Ever since Mayor Rod Peters dropped the bombshell at the all-candidates meeting that the former Kingdom Hall might be a new municipal hall, talk around Lake Cowichan has been buzzing.
Now, as the new council takes its first steps together, the Town of Lake Cowichan CAO is urging the members to “carefully review all its options” and not to make a decision “on a whim”.
Councillors and office staff are to take a look around this possible new site early next week.
Joe Fernandez, in a report to council’s finance and administration committee that was considered at the Nov. 13 committee meeting, gave some history and some advice comparing the present hall and the empty building on Neva Road.
“As a new council assumes office, we are approaching another fork in the road with respect to the status of the municipal hall. We have been at this juncture before. Discussion has been held on building a municipal hall in combination with other facilities at the current library site. The potential purchase of the old Trails End restaurant and later the United Church building were all given consideration as a location for the municipal hall. Each time, councils before always veered back to the location of the current municipal hall.
Earlier, he explained, “the municipal hall was accommodated in two separate structures, one that housed the council chambers and the other, the administration building that was shared with the fire department.”
Note: back when the Mildred Child building housed the town’s public library, part of the municipal hall actually on South Shore Road, that now houses the municipal office and councillors’ room, was actually used for the council chambers.
But, since 2004, according to Fernandez, “The construction of the new firehall resulted in space that was previously utilized by the fire department for meetings and training being freed up for use by council as its council chamber. The Mildred Child annex was left to house the building inspector and the bylaw officer. The Town, to this point, has not had the luxury of having a municipal hall that was built to accommodate a proper council chamber to serve its public. Public meetings and sometimes an occasional public hearing have had to be held elsewhere to accommodate larger crowds.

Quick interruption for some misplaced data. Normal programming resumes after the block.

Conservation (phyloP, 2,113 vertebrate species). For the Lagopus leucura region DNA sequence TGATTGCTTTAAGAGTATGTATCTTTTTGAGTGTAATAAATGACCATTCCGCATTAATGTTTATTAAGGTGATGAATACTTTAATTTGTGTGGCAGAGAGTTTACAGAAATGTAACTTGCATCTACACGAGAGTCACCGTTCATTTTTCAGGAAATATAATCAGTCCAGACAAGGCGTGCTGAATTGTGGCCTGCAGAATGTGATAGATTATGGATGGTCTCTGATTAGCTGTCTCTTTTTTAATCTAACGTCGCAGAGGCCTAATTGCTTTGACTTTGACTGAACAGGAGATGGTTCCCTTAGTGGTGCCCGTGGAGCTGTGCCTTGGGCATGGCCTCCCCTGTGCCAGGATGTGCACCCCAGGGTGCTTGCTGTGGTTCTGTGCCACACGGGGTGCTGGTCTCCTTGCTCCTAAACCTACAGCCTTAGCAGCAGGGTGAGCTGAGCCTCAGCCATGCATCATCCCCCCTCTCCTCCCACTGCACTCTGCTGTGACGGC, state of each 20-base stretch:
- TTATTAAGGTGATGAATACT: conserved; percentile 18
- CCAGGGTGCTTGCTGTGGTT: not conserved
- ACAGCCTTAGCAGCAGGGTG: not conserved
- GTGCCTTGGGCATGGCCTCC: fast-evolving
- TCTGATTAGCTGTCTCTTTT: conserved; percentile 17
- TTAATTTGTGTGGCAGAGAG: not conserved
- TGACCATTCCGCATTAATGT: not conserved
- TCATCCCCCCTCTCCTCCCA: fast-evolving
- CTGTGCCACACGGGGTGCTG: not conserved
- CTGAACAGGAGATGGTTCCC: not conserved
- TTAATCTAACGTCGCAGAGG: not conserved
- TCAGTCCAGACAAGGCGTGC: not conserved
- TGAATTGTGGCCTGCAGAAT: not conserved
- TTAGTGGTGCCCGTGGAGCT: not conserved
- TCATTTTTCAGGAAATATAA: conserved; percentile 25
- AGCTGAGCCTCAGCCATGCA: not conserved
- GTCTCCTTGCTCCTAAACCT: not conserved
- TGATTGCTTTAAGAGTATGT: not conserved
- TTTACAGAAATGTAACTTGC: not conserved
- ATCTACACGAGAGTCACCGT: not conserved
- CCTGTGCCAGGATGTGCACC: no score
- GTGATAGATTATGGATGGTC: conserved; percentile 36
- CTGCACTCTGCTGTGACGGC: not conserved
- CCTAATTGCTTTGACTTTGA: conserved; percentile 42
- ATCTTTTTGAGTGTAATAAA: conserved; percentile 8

“The current municipal premises — the municipal hall and the Mildred Child annex — were and are in a major state of disrepair that require upgrades and there is no adequate room in the council chamber to satisfy the particular needs of council which includes the format of the council chamber and improved acoustics and room to accommodate a crowd.
“The old fire hall bays and the municipal hall which are conjoined are now subject to serious leaks and drafts and require major upgrades if current health and safety standards are to be met. The heat pump is nearing the end of its life expectancy.
“Prior to the current state of affairs, council in late 2004 invited BC Buildings Corporation to undertake an assessment of the needs of the Town which at the time propsed a combined facility that was intended to house a municipal administrative centre together with the library and health centre. At the request of the Town of Lake Cowichan on Wednesday, Feb. 16, 2005, BCBC was asked to consider the addition of a community theatre to the proposed Community Services Centre.
“In March 2006, the total project cost was estimated by BCBC at $5,873,672. Note this was an estimate provided in 2006 dollars and the project was proposed at the site now occupied by the current library. Not surprisingly, the project and the proposed location was not met with enthusiasm by council or the other stakeholders.